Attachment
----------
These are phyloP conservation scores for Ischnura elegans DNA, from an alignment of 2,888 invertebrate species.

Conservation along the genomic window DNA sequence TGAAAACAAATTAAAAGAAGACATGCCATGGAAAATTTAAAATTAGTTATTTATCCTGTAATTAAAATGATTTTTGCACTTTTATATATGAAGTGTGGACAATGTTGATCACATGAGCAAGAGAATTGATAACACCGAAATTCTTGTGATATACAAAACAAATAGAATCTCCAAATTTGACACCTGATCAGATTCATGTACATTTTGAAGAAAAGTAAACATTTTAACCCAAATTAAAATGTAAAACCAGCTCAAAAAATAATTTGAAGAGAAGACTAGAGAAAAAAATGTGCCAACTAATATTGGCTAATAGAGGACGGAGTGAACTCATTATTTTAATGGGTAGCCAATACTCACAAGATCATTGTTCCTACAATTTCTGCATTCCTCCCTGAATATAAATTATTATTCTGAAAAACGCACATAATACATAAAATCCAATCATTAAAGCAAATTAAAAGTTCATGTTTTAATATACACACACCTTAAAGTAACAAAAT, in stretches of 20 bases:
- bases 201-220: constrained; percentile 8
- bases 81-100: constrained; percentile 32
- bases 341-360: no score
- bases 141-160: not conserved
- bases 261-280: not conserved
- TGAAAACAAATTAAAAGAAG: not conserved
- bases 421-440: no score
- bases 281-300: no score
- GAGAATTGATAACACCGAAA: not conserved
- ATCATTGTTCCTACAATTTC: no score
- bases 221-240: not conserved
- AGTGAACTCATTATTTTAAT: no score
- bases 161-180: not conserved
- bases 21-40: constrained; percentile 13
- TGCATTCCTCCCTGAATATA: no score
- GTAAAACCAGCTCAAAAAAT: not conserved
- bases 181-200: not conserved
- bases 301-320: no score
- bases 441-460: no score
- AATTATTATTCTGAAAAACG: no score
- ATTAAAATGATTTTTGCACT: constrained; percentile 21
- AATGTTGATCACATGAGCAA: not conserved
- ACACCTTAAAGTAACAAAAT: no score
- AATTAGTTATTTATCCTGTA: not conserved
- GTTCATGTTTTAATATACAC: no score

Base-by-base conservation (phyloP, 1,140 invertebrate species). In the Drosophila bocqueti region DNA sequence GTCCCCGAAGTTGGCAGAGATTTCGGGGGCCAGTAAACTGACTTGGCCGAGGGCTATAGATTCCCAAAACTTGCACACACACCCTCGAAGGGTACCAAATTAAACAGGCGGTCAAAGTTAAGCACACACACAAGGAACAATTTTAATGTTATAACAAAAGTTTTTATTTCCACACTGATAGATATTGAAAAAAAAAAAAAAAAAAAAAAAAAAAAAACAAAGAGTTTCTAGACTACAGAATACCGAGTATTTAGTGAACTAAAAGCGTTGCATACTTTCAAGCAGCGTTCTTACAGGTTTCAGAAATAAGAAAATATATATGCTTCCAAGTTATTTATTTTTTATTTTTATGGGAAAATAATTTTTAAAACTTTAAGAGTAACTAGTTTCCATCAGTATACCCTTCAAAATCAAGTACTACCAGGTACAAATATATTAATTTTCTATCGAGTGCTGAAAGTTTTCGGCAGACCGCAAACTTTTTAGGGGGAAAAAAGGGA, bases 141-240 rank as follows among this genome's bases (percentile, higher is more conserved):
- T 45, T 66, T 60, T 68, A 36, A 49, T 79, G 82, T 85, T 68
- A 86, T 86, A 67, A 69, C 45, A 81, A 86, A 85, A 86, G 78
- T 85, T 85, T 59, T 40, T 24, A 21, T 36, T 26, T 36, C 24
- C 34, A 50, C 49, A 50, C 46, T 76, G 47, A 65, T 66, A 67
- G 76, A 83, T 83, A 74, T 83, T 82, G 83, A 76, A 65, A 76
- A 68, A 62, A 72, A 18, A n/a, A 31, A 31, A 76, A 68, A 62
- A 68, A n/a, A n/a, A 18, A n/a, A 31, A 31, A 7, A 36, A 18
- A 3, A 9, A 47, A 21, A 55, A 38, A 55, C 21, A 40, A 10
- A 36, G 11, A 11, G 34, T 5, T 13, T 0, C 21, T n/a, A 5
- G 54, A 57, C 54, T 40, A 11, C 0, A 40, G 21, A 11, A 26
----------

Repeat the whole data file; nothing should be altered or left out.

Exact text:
These are phyloP conservation scores for Ischnura elegans DNA, from an alignment of 2,888 invertebrate species.

Conservation along the genomic window DNA sequence TGAAAACAAATTAAAAGAAGACATGCCATGGAAAATTTAAAATTAGTTATTTATCCTGTAATTAAAATGATTTTTGCACTTTTATATATGAAGTGTGGACAATGTTGATCACATGAGCAAGAGAATTGATAACACCGAAATTCTTGTGATATACAAAACAAATAGAATCTCCAAATTTGACACCTGATCAGATTCATGTACATTTTGAAGAAAAGTAAACATTTTAACCCAAATTAAAATGTAAAACCAGCTCAAAAAATAATTTGAAGAGAAGACTAGAGAAAAAAATGTGCCAACTAATATTGGCTAATAGAGGACGGAGTGAACTCATTATTTTAATGGGTAGCCAATACTCACAAGATCATTGTTCCTACAATTTCTGCATTCCTCCCTGAATATAAATTATTATTCTGAAAAACGCACATAATACATAAAATCCAATCATTAAAGCAAATTAAAAGTTCATGTTTTAATATACACACACCTTAAAGTAACAAAAT, in stretches of 20 bases:
- bases 201-220: constrained; percentile 8
- bases 81-100: constrained; percentile 32
- bases 341-360: no score
- bases 141-160: not conserved
- bases 261-280: not conserved
- TGAAAACAAATTAAAAGAAG: not conserved
- bases 421-440: no score
- bases 281-300: no score
- GAGAATTGATAACACCGAAA: not conserved
- ATCATTGTTCCTACAATTTC: no score
- bases 221-240: not conserved
- AGTGAACTCATTATTTTAAT: no score
- bases 161-180: not conserved
- bases 21-40: constrained; percentile 13
- TGCATTCCTCCCTGAATATA: no score
- GTAAAACCAGCTCAAAAAAT: not conserved
- bases 181-200: not conserved
- bases 301-320: no score
- bases 441-460: no score
- AATTATTATTCTGAAAAACG: no score
- ATTAAAATGATTTTTGCACT: constrained; percentile 21
- AATGTTGATCACATGAGCAA: not conserved
- ACACCTTAAAGTAACAAAAT: no score
- AATTAGTTATTTATCCTGTA: not conserved
- GTTCATGTTTTAATATACAC: no score

Base-by-base conservation (phyloP, 1,140 invertebrate species). In the Drosophila bocqueti region DNA sequence GTCCCCGAAGTTGGCAGAGATTTCGGGGGCCAGTAAACTGACTTGGCCGAGGGCTATAGATTCCCAAAACTTGCACACACACCCTCGAAGGGTACCAAATTAAACAGGCGGTCAAAGTTAAGCACACACACAAGGAACAATTTTAATGTTATAACAAAAGTTTTTATTTCCACACTGATAGATATTGAAAAAAAAAAAAAAAAAAAAAAAAAAAAAACAAAGAGTTTCTAGACTACAGAATACCGAGTATTTAGTGAACTAAAAGCGTTGCATACTTTCAAGCAGCGTTCTTACAGGTTTCAGAAATAAGAAAATATATATGCTTCCAAGTTATTTATTTTTTATTTTTATGGGAAAATAATTTTTAAAACTTTAAGAGTAACTAGTTTCCATCAGTATACCCTTCAAAATCAAGTACTACCAGGTACAAATATATTAATTTTCTATCGAGTGCTGAAAGTTTTCGGCAGACCGCAAACTTTTTAGGGGGAAAAAAGGGA, bases 141-240 rank as follows among this genome's bases (percentile, higher is more conserved):
- T 45, T 66, T 60, T 68, A 36, A 49, T 79, G 82, T 85, T 68
- A 86, T 86, A 67, A 69, C 45, A 81, A 86, A 85, A 86, G 78
- T 85, T 85, T 59, T 40, T 24, A 21, T 36, T 26, T 36, C 24
- C 34, A 50, C 49, A 50, C 46, T 76, G 47, A 65, T 66, A 67
- G 76, A 83, T 83, A 74, T 83, T 82, G 83, A 76, A 65, A 76
- A 68, A 62, A 72, A 18, A n/a, A 31, A 31, A 76, A 68, A 62
- A 68, A n/a, A n/a, A 18, A n/a, A 31, A 31, A 7, A 36, A 18
- A 3, A 9, A 47, A 21, A 55, A 38, A 55, C 21, A 40, A 10
- A 36, G 11, A 11, G 34, T 5, T 13, T 0, C 21, T n/a, A 5
- G 54, A 57, C 54, T 40, A 11, C 0, A 40, G 21, A 11, A 26